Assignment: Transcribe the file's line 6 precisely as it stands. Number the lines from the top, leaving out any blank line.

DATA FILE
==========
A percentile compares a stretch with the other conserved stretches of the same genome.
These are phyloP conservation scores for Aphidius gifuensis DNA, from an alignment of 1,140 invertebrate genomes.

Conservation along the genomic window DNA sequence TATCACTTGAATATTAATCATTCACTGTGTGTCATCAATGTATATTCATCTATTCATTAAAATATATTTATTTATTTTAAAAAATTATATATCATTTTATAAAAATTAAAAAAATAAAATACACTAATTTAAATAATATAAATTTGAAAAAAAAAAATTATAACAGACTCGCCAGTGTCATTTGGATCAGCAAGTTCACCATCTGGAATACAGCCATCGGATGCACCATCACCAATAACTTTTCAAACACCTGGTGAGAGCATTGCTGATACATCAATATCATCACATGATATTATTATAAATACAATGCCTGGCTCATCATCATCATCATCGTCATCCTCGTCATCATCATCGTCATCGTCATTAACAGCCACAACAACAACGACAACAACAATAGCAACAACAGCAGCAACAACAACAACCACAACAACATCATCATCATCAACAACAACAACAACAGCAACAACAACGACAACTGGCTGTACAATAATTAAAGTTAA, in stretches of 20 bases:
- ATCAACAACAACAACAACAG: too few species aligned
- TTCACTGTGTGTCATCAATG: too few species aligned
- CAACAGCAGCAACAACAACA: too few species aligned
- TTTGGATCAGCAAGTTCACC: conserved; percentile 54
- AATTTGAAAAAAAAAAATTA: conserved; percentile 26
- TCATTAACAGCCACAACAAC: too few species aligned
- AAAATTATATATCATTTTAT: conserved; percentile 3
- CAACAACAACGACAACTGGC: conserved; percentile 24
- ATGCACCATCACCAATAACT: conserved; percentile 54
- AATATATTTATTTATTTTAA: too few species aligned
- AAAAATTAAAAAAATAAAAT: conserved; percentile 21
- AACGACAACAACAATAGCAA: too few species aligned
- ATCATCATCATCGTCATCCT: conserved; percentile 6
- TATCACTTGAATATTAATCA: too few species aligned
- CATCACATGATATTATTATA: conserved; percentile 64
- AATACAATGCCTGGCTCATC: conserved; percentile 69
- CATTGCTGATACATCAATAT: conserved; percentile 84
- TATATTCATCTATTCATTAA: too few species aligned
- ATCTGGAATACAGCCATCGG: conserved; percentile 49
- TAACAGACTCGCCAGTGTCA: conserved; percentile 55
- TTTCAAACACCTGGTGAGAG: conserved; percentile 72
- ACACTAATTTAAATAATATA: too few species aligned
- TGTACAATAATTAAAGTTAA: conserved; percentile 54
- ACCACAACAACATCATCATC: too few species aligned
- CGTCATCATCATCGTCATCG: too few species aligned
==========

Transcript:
- CAACAGCAGCAACAACAACA: too few species aligned